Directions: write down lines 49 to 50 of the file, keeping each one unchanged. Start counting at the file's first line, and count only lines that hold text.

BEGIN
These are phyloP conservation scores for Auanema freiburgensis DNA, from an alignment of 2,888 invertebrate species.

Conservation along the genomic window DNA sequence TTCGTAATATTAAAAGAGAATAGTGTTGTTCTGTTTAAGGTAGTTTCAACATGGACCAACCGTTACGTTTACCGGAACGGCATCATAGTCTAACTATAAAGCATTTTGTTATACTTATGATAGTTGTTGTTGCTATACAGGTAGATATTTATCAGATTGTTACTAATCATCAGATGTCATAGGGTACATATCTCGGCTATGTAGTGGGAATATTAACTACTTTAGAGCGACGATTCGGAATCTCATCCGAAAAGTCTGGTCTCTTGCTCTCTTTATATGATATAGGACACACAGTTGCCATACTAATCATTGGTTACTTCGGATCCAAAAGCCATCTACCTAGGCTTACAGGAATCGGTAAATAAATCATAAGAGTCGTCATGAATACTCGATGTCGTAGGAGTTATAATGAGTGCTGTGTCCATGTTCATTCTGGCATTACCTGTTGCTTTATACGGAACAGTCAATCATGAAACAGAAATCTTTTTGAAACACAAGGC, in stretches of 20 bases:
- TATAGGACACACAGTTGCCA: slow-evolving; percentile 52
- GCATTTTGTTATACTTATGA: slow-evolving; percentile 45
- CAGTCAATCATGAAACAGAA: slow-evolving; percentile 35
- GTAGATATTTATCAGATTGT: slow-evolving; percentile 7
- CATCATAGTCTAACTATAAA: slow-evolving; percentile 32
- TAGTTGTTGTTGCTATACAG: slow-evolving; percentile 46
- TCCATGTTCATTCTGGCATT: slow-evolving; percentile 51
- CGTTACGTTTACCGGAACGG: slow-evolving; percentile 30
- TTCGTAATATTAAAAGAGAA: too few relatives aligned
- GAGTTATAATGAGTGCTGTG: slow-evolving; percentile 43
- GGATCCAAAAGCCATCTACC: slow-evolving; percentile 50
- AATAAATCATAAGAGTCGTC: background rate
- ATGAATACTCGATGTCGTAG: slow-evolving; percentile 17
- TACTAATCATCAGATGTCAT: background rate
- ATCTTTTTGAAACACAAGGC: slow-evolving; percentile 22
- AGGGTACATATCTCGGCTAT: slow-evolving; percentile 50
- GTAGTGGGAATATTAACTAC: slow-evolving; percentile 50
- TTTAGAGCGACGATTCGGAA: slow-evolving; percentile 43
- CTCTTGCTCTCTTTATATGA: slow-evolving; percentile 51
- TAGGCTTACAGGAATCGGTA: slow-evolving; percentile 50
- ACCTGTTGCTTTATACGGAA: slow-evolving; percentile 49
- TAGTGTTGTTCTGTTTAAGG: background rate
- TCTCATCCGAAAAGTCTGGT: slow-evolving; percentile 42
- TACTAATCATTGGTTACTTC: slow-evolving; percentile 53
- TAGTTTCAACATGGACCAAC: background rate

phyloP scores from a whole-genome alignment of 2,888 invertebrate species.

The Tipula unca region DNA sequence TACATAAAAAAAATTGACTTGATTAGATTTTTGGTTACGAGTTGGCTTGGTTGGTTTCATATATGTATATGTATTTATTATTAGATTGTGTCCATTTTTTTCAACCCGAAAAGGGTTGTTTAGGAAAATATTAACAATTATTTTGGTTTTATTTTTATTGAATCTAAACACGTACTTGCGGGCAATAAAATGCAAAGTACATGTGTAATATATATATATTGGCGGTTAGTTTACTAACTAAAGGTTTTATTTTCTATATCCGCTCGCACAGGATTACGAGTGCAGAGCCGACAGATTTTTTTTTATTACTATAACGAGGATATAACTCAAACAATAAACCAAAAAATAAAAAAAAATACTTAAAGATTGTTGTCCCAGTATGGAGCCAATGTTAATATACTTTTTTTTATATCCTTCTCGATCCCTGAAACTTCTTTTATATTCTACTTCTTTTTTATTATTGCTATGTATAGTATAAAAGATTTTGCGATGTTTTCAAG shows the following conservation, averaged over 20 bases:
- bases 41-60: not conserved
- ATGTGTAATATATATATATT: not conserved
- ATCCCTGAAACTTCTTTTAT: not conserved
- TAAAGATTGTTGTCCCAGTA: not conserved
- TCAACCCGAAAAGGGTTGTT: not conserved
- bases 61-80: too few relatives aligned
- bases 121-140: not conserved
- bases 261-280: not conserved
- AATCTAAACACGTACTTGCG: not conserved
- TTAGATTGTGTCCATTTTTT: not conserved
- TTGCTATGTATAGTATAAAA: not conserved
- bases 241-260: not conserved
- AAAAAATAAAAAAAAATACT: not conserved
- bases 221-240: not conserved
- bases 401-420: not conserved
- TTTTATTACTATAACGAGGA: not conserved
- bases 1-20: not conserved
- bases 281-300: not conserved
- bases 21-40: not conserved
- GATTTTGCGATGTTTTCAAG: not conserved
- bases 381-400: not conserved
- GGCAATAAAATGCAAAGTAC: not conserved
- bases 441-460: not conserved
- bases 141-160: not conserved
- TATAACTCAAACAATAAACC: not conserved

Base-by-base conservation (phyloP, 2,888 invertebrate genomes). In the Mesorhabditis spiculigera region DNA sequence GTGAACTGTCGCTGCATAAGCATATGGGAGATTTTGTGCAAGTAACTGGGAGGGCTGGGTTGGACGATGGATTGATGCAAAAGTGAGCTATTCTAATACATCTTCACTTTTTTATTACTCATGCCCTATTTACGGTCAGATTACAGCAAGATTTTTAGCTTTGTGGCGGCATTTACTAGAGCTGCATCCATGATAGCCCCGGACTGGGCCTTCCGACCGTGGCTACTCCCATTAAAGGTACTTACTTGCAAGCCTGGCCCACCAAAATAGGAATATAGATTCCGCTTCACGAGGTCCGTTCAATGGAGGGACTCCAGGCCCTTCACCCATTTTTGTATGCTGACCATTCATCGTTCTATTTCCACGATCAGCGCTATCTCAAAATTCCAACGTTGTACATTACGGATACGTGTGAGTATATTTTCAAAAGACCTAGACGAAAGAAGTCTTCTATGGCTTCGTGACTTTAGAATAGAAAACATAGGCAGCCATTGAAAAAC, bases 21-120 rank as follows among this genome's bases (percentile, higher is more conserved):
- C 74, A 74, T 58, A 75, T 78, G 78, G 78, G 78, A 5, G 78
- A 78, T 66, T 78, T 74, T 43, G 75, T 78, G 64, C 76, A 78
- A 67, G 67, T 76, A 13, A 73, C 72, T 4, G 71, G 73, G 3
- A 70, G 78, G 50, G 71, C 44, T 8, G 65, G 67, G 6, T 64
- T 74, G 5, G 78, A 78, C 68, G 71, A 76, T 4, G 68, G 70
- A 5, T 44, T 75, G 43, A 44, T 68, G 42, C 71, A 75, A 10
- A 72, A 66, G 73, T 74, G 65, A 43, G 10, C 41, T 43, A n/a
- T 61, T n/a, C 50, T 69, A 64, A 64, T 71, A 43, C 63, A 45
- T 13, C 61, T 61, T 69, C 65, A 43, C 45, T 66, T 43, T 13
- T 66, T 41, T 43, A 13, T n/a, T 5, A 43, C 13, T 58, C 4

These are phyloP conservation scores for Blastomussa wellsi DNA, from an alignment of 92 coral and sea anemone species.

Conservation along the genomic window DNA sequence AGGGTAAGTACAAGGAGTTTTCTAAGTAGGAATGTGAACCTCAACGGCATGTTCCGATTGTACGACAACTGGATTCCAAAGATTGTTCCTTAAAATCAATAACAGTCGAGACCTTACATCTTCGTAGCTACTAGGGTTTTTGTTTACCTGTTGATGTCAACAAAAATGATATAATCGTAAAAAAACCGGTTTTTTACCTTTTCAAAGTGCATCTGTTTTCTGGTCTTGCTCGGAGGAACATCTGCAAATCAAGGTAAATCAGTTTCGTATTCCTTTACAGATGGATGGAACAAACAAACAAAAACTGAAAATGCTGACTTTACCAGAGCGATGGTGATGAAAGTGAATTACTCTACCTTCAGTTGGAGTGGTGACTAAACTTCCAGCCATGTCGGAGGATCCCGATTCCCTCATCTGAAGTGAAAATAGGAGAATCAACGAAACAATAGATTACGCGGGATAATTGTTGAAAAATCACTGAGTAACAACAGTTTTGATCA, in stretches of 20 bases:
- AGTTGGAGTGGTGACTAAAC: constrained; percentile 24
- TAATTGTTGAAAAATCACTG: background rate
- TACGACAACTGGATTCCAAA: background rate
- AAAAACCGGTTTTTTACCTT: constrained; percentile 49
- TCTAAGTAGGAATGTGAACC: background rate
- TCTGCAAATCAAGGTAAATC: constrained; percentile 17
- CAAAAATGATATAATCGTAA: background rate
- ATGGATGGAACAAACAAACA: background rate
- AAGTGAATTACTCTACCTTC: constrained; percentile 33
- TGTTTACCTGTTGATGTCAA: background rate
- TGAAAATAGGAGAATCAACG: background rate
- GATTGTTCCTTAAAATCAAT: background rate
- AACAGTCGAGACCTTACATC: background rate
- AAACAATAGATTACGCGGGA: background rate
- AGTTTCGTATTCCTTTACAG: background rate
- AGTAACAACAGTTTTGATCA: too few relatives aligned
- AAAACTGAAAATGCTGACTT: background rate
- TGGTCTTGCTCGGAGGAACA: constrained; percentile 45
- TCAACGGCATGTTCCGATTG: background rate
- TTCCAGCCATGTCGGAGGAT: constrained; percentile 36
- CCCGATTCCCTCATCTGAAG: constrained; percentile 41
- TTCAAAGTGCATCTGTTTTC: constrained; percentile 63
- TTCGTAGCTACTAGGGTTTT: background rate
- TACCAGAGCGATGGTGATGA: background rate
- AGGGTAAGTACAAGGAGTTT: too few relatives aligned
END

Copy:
- GATTTTGCGATGTTTTCAAG: not conserved
- bases 381-400: not conserved